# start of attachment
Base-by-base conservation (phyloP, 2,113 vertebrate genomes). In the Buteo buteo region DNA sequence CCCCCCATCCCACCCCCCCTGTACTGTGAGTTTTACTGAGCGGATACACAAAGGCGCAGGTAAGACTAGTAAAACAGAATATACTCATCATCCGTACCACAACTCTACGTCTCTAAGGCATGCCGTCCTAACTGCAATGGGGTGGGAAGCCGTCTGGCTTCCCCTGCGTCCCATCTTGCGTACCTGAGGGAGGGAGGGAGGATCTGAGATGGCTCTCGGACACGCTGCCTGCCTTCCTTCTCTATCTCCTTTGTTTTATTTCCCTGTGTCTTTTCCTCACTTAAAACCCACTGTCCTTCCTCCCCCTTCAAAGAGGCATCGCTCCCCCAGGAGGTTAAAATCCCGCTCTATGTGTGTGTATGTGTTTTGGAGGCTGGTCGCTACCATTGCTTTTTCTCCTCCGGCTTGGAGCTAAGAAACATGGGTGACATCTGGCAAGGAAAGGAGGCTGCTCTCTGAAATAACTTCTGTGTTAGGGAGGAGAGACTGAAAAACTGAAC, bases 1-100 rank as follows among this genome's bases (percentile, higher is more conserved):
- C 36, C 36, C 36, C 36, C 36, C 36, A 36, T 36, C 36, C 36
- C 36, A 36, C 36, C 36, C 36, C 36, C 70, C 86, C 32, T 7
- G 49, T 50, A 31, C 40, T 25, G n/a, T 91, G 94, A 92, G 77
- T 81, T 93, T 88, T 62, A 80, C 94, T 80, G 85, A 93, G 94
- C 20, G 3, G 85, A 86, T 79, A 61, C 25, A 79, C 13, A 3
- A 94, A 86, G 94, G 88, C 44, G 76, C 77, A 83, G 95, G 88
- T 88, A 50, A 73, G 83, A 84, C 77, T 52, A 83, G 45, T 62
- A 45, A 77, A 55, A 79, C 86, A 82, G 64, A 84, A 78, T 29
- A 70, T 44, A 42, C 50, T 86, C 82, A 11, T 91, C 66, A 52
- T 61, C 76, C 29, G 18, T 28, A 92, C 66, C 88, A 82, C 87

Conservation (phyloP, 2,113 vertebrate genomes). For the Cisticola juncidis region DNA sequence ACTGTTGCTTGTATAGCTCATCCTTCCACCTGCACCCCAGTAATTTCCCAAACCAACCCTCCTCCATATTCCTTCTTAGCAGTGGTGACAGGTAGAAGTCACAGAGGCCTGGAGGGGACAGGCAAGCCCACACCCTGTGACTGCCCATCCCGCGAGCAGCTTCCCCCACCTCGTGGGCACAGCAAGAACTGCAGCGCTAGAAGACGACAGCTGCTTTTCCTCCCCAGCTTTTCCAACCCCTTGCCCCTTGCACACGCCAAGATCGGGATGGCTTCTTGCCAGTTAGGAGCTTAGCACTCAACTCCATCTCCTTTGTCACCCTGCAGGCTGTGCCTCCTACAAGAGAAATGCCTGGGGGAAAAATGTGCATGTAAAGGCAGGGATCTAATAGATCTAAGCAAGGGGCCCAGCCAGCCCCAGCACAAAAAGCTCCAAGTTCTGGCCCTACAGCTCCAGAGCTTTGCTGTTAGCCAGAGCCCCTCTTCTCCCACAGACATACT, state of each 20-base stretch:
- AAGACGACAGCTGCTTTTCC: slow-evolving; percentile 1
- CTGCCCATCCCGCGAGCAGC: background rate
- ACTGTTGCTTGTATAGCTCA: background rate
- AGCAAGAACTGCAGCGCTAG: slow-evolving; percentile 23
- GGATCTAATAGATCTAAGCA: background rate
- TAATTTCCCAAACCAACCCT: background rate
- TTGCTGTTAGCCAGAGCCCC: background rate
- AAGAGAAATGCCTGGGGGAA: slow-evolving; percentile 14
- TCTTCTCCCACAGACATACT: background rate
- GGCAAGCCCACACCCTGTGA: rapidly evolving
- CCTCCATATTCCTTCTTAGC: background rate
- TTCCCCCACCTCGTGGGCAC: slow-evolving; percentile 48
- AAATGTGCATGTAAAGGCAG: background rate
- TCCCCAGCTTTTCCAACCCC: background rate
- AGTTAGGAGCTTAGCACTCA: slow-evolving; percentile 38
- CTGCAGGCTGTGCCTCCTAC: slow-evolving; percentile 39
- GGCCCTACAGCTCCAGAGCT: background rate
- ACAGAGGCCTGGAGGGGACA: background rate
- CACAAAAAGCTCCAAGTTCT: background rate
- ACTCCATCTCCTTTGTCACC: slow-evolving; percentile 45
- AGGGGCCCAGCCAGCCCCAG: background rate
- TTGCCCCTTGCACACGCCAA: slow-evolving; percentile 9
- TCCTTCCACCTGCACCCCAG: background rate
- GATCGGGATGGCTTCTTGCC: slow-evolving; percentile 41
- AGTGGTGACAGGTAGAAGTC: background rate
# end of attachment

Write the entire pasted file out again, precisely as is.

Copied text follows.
Base-by-base conservation (phyloP, 2,113 vertebrate genomes). In the Buteo buteo region DNA sequence CCCCCCATCCCACCCCCCCTGTACTGTGAGTTTTACTGAGCGGATACACAAAGGCGCAGGTAAGACTAGTAAAACAGAATATACTCATCATCCGTACCACAACTCTACGTCTCTAAGGCATGCCGTCCTAACTGCAATGGGGTGGGAAGCCGTCTGGCTTCCCCTGCGTCCCATCTTGCGTACCTGAGGGAGGGAGGGAGGATCTGAGATGGCTCTCGGACACGCTGCCTGCCTTCCTTCTCTATCTCCTTTGTTTTATTTCCCTGTGTCTTTTCCTCACTTAAAACCCACTGTCCTTCCTCCCCCTTCAAAGAGGCATCGCTCCCCCAGGAGGTTAAAATCCCGCTCTATGTGTGTGTATGTGTTTTGGAGGCTGGTCGCTACCATTGCTTTTTCTCCTCCGGCTTGGAGCTAAGAAACATGGGTGACATCTGGCAAGGAAAGGAGGCTGCTCTCTGAAATAACTTCTGTGTTAGGGAGGAGAGACTGAAAAACTGAAC, bases 1-100 rank as follows among this genome's bases (percentile, higher is more conserved):
- C 36, C 36, C 36, C 36, C 36, C 36, A 36, T 36, C 36, C 36
- C 36, A 36, C 36, C 36, C 36, C 36, C 70, C 86, C 32, T 7
- G 49, T 50, A 31, C 40, T 25, G n/a, T 91, G 94, A 92, G 77
- T 81, T 93, T 88, T 62, A 80, C 94, T 80, G 85, A 93, G 94
- C 20, G 3, G 85, A 86, T 79, A 61, C 25, A 79, C 13, A 3
- A 94, A 86, G 94, G 88, C 44, G 76, C 77, A 83, G 95, G 88
- T 88, A 50, A 73, G 83, A 84, C 77, T 52, A 83, G 45, T 62
- A 45, A 77, A 55, A 79, C 86, A 82, G 64, A 84, A 78, T 29
- A 70, T 44, A 42, C 50, T 86, C 82, A 11, T 91, C 66, A 52
- T 61, C 76, C 29, G 18, T 28, A 92, C 66, C 88, A 82, C 87

Conservation (phyloP, 2,113 vertebrate genomes). For the Cisticola juncidis region DNA sequence ACTGTTGCTTGTATAGCTCATCCTTCCACCTGCACCCCAGTAATTTCCCAAACCAACCCTCCTCCATATTCCTTCTTAGCAGTGGTGACAGGTAGAAGTCACAGAGGCCTGGAGGGGACAGGCAAGCCCACACCCTGTGACTGCCCATCCCGCGAGCAGCTTCCCCCACCTCGTGGGCACAGCAAGAACTGCAGCGCTAGAAGACGACAGCTGCTTTTCCTCCCCAGCTTTTCCAACCCCTTGCCCCTTGCACACGCCAAGATCGGGATGGCTTCTTGCCAGTTAGGAGCTTAGCACTCAACTCCATCTCCTTTGTCACCCTGCAGGCTGTGCCTCCTACAAGAGAAATGCCTGGGGGAAAAATGTGCATGTAAAGGCAGGGATCTAATAGATCTAAGCAAGGGGCCCAGCCAGCCCCAGCACAAAAAGCTCCAAGTTCTGGCCCTACAGCTCCAGAGCTTTGCTGTTAGCCAGAGCCCCTCTTCTCCCACAGACATACT, state of each 20-base stretch:
- AAGACGACAGCTGCTTTTCC: slow-evolving; percentile 1
- CTGCCCATCCCGCGAGCAGC: background rate
- ACTGTTGCTTGTATAGCTCA: background rate
- AGCAAGAACTGCAGCGCTAG: slow-evolving; percentile 23
- GGATCTAATAGATCTAAGCA: background rate
- TAATTTCCCAAACCAACCCT: background rate
- TTGCTGTTAGCCAGAGCCCC: background rate
- AAGAGAAATGCCTGGGGGAA: slow-evolving; percentile 14
- TCTTCTCCCACAGACATACT: background rate
- GGCAAGCCCACACCCTGTGA: rapidly evolving
- CCTCCATATTCCTTCTTAGC: background rate
- TTCCCCCACCTCGTGGGCAC: slow-evolving; percentile 48
- AAATGTGCATGTAAAGGCAG: background rate
- TCCCCAGCTTTTCCAACCCC: background rate
- AGTTAGGAGCTTAGCACTCA: slow-evolving; percentile 38
- CTGCAGGCTGTGCCTCCTAC: slow-evolving; percentile 39
- GGCCCTACAGCTCCAGAGCT: background rate
- ACAGAGGCCTGGAGGGGACA: background rate
- CACAAAAAGCTCCAAGTTCT: background rate
- ACTCCATCTCCTTTGTCACC: slow-evolving; percentile 45
- AGGGGCCCAGCCAGCCCCAG: background rate
- TTGCCCCTTGCACACGCCAA: slow-evolving; percentile 9
- TCCTTCCACCTGCACCCCAG: background rate
- GATCGGGATGGCTTCTTGCC: slow-evolving; percentile 41
- AGTGGTGACAGGTAGAAGTC: background rate